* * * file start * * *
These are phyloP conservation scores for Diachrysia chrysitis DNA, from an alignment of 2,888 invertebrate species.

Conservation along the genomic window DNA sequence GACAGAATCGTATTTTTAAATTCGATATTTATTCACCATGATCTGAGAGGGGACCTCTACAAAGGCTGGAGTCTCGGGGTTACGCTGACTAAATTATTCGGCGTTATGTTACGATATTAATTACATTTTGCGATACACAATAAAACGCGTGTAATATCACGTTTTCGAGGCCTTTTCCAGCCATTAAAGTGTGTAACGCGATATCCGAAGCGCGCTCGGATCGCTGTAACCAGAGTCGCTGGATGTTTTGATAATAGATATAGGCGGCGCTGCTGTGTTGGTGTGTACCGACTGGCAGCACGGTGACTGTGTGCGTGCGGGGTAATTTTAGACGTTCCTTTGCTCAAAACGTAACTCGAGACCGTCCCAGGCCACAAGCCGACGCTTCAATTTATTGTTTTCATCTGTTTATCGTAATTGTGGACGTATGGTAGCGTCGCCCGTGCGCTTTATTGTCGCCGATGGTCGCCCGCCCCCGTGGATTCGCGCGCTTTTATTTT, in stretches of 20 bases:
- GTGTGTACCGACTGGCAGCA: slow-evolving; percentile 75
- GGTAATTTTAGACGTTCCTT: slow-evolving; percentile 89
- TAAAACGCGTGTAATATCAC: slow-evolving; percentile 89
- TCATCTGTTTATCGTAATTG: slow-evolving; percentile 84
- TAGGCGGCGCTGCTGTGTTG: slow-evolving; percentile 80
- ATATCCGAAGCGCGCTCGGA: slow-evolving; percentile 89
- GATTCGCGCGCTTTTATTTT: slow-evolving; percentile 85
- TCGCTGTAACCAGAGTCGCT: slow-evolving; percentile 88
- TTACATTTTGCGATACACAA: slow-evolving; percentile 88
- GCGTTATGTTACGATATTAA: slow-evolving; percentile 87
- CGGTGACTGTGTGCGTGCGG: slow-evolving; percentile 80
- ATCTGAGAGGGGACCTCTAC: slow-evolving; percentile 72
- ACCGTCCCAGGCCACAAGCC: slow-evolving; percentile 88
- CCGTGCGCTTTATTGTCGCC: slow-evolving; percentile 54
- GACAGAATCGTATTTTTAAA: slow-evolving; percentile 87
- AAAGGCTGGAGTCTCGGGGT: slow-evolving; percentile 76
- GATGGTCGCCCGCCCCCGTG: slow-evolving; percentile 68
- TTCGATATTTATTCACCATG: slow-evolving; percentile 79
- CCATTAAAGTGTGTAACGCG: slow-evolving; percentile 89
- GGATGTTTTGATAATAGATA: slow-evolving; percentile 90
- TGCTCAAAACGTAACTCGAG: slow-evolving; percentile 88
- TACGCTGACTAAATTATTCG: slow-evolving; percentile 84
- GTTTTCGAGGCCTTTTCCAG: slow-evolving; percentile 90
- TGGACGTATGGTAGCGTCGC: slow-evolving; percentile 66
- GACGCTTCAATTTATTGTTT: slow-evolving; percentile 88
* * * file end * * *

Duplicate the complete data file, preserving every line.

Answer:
These are phyloP conservation scores for Diachrysia chrysitis DNA, from an alignment of 2,888 invertebrate species.

Conservation along the genomic window DNA sequence GACAGAATCGTATTTTTAAATTCGATATTTATTCACCATGATCTGAGAGGGGACCTCTACAAAGGCTGGAGTCTCGGGGTTACGCTGACTAAATTATTCGGCGTTATGTTACGATATTAATTACATTTTGCGATACACAATAAAACGCGTGTAATATCACGTTTTCGAGGCCTTTTCCAGCCATTAAAGTGTGTAACGCGATATCCGAAGCGCGCTCGGATCGCTGTAACCAGAGTCGCTGGATGTTTTGATAATAGATATAGGCGGCGCTGCTGTGTTGGTGTGTACCGACTGGCAGCACGGTGACTGTGTGCGTGCGGGGTAATTTTAGACGTTCCTTTGCTCAAAACGTAACTCGAGACCGTCCCAGGCCACAAGCCGACGCTTCAATTTATTGTTTTCATCTGTTTATCGTAATTGTGGACGTATGGTAGCGTCGCCCGTGCGCTTTATTGTCGCCGATGGTCGCCCGCCCCCGTGGATTCGCGCGCTTTTATTTT, in stretches of 20 bases:
- GTGTGTACCGACTGGCAGCA: slow-evolving; percentile 75
- GGTAATTTTAGACGTTCCTT: slow-evolving; percentile 89
- TAAAACGCGTGTAATATCAC: slow-evolving; percentile 89
- TCATCTGTTTATCGTAATTG: slow-evolving; percentile 84
- TAGGCGGCGCTGCTGTGTTG: slow-evolving; percentile 80
- ATATCCGAAGCGCGCTCGGA: slow-evolving; percentile 89
- GATTCGCGCGCTTTTATTTT: slow-evolving; percentile 85
- TCGCTGTAACCAGAGTCGCT: slow-evolving; percentile 88
- TTACATTTTGCGATACACAA: slow-evolving; percentile 88
- GCGTTATGTTACGATATTAA: slow-evolving; percentile 87
- CGGTGACTGTGTGCGTGCGG: slow-evolving; percentile 80
- ATCTGAGAGGGGACCTCTAC: slow-evolving; percentile 72
- ACCGTCCCAGGCCACAAGCC: slow-evolving; percentile 88
- CCGTGCGCTTTATTGTCGCC: slow-evolving; percentile 54
- GACAGAATCGTATTTTTAAA: slow-evolving; percentile 87
- AAAGGCTGGAGTCTCGGGGT: slow-evolving; percentile 76
- GATGGTCGCCCGCCCCCGTG: slow-evolving; percentile 68
- TTCGATATTTATTCACCATG: slow-evolving; percentile 79
- CCATTAAAGTGTGTAACGCG: slow-evolving; percentile 89
- GGATGTTTTGATAATAGATA: slow-evolving; percentile 90
- TGCTCAAAACGTAACTCGAG: slow-evolving; percentile 88
- TACGCTGACTAAATTATTCG: slow-evolving; percentile 84
- GTTTTCGAGGCCTTTTCCAG: slow-evolving; percentile 90
- TGGACGTATGGTAGCGTCGC: slow-evolving; percentile 66
- GACGCTTCAATTTATTGTTT: slow-evolving; percentile 88